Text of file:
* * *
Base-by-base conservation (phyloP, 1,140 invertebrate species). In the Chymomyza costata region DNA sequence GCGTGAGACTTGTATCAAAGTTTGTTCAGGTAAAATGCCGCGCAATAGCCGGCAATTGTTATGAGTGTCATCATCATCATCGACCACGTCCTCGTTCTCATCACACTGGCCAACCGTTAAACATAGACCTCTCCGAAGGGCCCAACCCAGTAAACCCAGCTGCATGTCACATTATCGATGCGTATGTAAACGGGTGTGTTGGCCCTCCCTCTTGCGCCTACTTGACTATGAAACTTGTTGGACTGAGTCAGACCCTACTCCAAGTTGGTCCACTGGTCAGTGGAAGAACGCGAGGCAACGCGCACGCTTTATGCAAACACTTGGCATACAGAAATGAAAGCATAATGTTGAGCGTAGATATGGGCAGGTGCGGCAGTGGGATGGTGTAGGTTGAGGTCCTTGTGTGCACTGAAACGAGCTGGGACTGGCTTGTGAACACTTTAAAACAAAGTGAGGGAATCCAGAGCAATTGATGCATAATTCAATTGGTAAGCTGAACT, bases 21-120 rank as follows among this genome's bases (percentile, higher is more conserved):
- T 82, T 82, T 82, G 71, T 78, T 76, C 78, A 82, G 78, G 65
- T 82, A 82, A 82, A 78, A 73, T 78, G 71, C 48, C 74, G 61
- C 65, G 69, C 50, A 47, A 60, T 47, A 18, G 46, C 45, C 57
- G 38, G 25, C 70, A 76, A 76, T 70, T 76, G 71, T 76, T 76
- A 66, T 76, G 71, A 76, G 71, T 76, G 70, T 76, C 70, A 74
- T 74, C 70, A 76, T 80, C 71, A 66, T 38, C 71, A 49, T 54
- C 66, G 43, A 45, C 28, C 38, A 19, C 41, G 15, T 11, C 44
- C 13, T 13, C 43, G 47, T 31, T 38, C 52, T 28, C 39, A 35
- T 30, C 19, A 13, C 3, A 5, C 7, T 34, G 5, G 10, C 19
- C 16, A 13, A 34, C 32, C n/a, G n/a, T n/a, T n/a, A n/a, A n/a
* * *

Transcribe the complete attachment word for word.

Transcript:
Base-by-base conservation (phyloP, 1,140 invertebrate species). In the Chymomyza costata region DNA sequence GCGTGAGACTTGTATCAAAGTTTGTTCAGGTAAAATGCCGCGCAATAGCCGGCAATTGTTATGAGTGTCATCATCATCATCGACCACGTCCTCGTTCTCATCACACTGGCCAACCGTTAAACATAGACCTCTCCGAAGGGCCCAACCCAGTAAACCCAGCTGCATGTCACATTATCGATGCGTATGTAAACGGGTGTGTTGGCCCTCCCTCTTGCGCCTACTTGACTATGAAACTTGTTGGACTGAGTCAGACCCTACTCCAAGTTGGTCCACTGGTCAGTGGAAGAACGCGAGGCAACGCGCACGCTTTATGCAAACACTTGGCATACAGAAATGAAAGCATAATGTTGAGCGTAGATATGGGCAGGTGCGGCAGTGGGATGGTGTAGGTTGAGGTCCTTGTGTGCACTGAAACGAGCTGGGACTGGCTTGTGAACACTTTAAAACAAAGTGAGGGAATCCAGAGCAATTGATGCATAATTCAATTGGTAAGCTGAACT, bases 21-120 rank as follows among this genome's bases (percentile, higher is more conserved):
- T 82, T 82, T 82, G 71, T 78, T 76, C 78, A 82, G 78, G 65
- T 82, A 82, A 82, A 78, A 73, T 78, G 71, C 48, C 74, G 61
- C 65, G 69, C 50, A 47, A 60, T 47, A 18, G 46, C 45, C 57
- G 38, G 25, C 70, A 76, A 76, T 70, T 76, G 71, T 76, T 76
- A 66, T 76, G 71, A 76, G 71, T 76, G 70, T 76, C 70, A 74
- T 74, C 70, A 76, T 80, C 71, A 66, T 38, C 71, A 49, T 54
- C 66, G 43, A 45, C 28, C 38, A 19, C 41, G 15, T 11, C 44
- C 13, T 13, C 43, G 47, T 31, T 38, C 52, T 28, C 39, A 35
- T 30, C 19, A 13, C 3, A 5, C 7, T 34, G 5, G 10, C 19
- C 16, A 13, A 34, C 32, C n/a, G n/a, T n/a, T n/a, A n/a, A n/a